THE EARL OF MORLEY
I rise to ask the noble Marquess opposite (the Marquess of Salisbury) a Question, of which I have given him private Notice, Whether the telegram which appeared in The Daily News on Saturday last, purporting to give the terms of M. Waddington's Circular with regard to the negotiations on the subject of the Greek Frontier, is correct? If the text as thus printed in extenso is correct, I hope the noble Marquess will have no objection to lay it on the Table of the House. The noble Marquess may object, that during the progress of negotiations on a question of this importance, it is undesirable to lay any Papers on the Table. I admit the force of that objection, but, at the same time, it seems to me that if the Circular can be given to the public, the House, too, is entitled to have it before it in an official and authentic form. No doubt, this question of the Greek Frontier is exciting considerable and increasing interest in this country and in Europe. There is some apprehension, that while Her Majesty's Government have been recommending the exercise of patience and forbearance to the Greeks, they are themselves somewhat lukewarm in regard to negotiations based on the 24th Article of the Treaty of Berlin; and I venture to say, without going any further, it would be of importance if the position of England in regard to the matter were clearly understood. If the noble Marquess could lay this and other Papers on the Table, giving information as to the course these negotiations are taking, he would, I think, satisfy a not unnatural desire for information, and allay no inconsiderable anxiety.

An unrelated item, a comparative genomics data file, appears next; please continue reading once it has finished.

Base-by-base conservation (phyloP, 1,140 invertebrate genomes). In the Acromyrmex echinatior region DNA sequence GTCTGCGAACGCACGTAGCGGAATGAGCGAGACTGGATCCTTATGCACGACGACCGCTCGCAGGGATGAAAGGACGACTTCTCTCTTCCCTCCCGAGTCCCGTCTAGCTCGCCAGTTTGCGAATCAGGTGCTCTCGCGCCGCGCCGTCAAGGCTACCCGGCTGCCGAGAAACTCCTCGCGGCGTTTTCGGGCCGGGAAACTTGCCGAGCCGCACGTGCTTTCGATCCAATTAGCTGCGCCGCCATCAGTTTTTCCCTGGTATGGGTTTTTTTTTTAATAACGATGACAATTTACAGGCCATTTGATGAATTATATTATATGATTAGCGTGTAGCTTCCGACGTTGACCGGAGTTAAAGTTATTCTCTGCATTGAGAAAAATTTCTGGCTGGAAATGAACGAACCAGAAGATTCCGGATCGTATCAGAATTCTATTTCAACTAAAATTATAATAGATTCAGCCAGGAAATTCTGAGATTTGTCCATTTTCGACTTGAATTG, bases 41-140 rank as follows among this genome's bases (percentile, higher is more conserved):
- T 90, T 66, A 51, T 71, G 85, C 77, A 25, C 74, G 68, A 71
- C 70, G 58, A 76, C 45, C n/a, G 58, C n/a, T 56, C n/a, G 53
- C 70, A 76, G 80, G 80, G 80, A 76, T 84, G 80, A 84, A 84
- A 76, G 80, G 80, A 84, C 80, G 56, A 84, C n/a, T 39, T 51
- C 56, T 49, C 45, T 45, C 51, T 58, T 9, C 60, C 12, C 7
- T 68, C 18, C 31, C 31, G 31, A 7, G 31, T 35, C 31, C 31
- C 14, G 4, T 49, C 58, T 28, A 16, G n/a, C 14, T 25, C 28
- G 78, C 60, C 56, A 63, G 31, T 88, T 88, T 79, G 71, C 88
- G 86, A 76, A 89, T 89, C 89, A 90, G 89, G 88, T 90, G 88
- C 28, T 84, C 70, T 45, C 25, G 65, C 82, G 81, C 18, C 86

§ THE MARQUESS OF SALISBURY
If I were to go so far as to criticize the course taken by the noble Earl opposite (the Earl of Morley), what I should object to would be asking whether a document, not produced, was or was not accurately represented in some newspaper. As there is no secret in the present case, I may venture to indicate generally that the Circular, as published, is correct. But if the document was a document that could not be produced, and was inaccurately represented in a newspaper, a Minister could not say that it was accurately represented. If he said it was inaccurately represented, and it turned out that the inaccuracy, in the view of the questioner, was not a matter of great importance, the Minister would be accused of practising concealment. Therefore, I should venture to say that, if a Paper cannot be produced in its entirety, it is better not to answer any Question about it. In the present case that point does not arise, although, undoubtedly, the rule with regard to pending negotiations would justify us in withholding it. I propose to lay shortly on the Table Papers which will give the required information.